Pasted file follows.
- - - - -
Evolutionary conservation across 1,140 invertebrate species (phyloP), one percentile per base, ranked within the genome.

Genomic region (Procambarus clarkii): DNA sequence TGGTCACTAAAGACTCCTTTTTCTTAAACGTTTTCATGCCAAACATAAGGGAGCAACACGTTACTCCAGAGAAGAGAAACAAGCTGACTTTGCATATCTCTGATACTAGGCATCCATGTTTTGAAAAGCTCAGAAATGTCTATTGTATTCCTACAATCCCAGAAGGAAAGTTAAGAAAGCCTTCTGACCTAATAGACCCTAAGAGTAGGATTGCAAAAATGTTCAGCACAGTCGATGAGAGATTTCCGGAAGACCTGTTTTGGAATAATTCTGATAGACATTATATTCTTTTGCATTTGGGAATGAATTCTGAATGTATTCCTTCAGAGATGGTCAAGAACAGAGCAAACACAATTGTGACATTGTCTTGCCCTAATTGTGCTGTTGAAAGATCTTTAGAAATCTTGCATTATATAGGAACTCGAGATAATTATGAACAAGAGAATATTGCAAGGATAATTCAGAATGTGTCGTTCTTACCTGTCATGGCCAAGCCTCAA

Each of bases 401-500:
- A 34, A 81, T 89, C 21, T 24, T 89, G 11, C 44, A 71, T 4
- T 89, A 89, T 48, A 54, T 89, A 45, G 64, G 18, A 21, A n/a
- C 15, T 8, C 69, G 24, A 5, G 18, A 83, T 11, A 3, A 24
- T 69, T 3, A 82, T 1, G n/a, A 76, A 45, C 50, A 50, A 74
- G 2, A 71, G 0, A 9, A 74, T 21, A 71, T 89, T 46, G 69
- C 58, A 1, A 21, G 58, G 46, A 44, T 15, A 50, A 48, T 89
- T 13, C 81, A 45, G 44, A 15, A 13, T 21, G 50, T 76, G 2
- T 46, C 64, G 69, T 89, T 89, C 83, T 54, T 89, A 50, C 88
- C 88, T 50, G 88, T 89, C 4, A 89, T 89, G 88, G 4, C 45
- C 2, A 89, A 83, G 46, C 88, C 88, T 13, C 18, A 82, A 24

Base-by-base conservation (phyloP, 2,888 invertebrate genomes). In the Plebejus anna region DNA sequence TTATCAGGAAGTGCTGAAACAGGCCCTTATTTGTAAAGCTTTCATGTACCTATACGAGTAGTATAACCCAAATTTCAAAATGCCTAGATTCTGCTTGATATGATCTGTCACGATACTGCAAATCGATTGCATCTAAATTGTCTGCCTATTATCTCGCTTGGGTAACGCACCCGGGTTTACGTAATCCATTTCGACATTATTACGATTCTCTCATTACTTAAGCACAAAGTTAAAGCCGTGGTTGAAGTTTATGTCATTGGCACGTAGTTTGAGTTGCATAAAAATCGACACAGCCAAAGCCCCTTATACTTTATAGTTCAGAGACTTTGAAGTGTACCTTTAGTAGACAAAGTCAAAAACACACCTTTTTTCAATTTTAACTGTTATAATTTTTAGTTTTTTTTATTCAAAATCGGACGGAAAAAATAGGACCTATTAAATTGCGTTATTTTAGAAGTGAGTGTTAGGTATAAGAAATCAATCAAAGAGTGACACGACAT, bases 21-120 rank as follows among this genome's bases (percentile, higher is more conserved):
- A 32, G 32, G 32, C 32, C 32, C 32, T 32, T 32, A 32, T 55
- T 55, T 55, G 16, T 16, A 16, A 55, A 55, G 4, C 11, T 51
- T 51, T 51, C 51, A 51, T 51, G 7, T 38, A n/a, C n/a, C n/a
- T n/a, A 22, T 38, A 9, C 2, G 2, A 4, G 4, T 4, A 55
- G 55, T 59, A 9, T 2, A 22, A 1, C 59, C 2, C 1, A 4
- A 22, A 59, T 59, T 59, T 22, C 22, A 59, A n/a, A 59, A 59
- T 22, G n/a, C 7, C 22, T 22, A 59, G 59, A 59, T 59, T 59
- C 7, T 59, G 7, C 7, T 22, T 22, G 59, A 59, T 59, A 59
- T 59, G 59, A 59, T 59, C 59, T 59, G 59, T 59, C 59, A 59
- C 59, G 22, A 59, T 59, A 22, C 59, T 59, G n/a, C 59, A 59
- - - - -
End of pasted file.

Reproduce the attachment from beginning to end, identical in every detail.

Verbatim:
Evolutionary conservation across 1,140 invertebrate species (phyloP), one percentile per base, ranked within the genome.

Genomic region (Procambarus clarkii): DNA sequence TGGTCACTAAAGACTCCTTTTTCTTAAACGTTTTCATGCCAAACATAAGGGAGCAACACGTTACTCCAGAGAAGAGAAACAAGCTGACTTTGCATATCTCTGATACTAGGCATCCATGTTTTGAAAAGCTCAGAAATGTCTATTGTATTCCTACAATCCCAGAAGGAAAGTTAAGAAAGCCTTCTGACCTAATAGACCCTAAGAGTAGGATTGCAAAAATGTTCAGCACAGTCGATGAGAGATTTCCGGAAGACCTGTTTTGGAATAATTCTGATAGACATTATATTCTTTTGCATTTGGGAATGAATTCTGAATGTATTCCTTCAGAGATGGTCAAGAACAGAGCAAACACAATTGTGACATTGTCTTGCCCTAATTGTGCTGTTGAAAGATCTTTAGAAATCTTGCATTATATAGGAACTCGAGATAATTATGAACAAGAGAATATTGCAAGGATAATTCAGAATGTGTCGTTCTTACCTGTCATGGCCAAGCCTCAA

Each of bases 401-500:
- A 34, A 81, T 89, C 21, T 24, T 89, G 11, C 44, A 71, T 4
- T 89, A 89, T 48, A 54, T 89, A 45, G 64, G 18, A 21, A n/a
- C 15, T 8, C 69, G 24, A 5, G 18, A 83, T 11, A 3, A 24
- T 69, T 3, A 82, T 1, G n/a, A 76, A 45, C 50, A 50, A 74
- G 2, A 71, G 0, A 9, A 74, T 21, A 71, T 89, T 46, G 69
- C 58, A 1, A 21, G 58, G 46, A 44, T 15, A 50, A 48, T 89
- T 13, C 81, A 45, G 44, A 15, A 13, T 21, G 50, T 76, G 2
- T 46, C 64, G 69, T 89, T 89, C 83, T 54, T 89, A 50, C 88
- C 88, T 50, G 88, T 89, C 4, A 89, T 89, G 88, G 4, C 45
- C 2, A 89, A 83, G 46, C 88, C 88, T 13, C 18, A 82, A 24

Base-by-base conservation (phyloP, 2,888 invertebrate genomes). In the Plebejus anna region DNA sequence TTATCAGGAAGTGCTGAAACAGGCCCTTATTTGTAAAGCTTTCATGTACCTATACGAGTAGTATAACCCAAATTTCAAAATGCCTAGATTCTGCTTGATATGATCTGTCACGATACTGCAAATCGATTGCATCTAAATTGTCTGCCTATTATCTCGCTTGGGTAACGCACCCGGGTTTACGTAATCCATTTCGACATTATTACGATTCTCTCATTACTTAAGCACAAAGTTAAAGCCGTGGTTGAAGTTTATGTCATTGGCACGTAGTTTGAGTTGCATAAAAATCGACACAGCCAAAGCCCCTTATACTTTATAGTTCAGAGACTTTGAAGTGTACCTTTAGTAGACAAAGTCAAAAACACACCTTTTTTCAATTTTAACTGTTATAATTTTTAGTTTTTTTTATTCAAAATCGGACGGAAAAAATAGGACCTATTAAATTGCGTTATTTTAGAAGTGAGTGTTAGGTATAAGAAATCAATCAAAGAGTGACACGACAT, bases 21-120 rank as follows among this genome's bases (percentile, higher is more conserved):
- A 32, G 32, G 32, C 32, C 32, C 32, T 32, T 32, A 32, T 55
- T 55, T 55, G 16, T 16, A 16, A 55, A 55, G 4, C 11, T 51
- T 51, T 51, C 51, A 51, T 51, G 7, T 38, A n/a, C n/a, C n/a
- T n/a, A 22, T 38, A 9, C 2, G 2, A 4, G 4, T 4, A 55
- G 55, T 59, A 9, T 2, A 22, A 1, C 59, C 2, C 1, A 4
- A 22, A 59, T 59, T 59, T 22, C 22, A 59, A n/a, A 59, A 59
- T 22, G n/a, C 7, C 22, T 22, A 59, G 59, A 59, T 59, T 59
- C 7, T 59, G 7, C 7, T 22, T 22, G 59, A 59, T 59, A 59
- T 59, G 59, A 59, T 59, C 59, T 59, G 59, T 59, C 59, A 59
- C 59, G 22, A 59, T 59, A 22, C 59, T 59, G n/a, C 59, A 59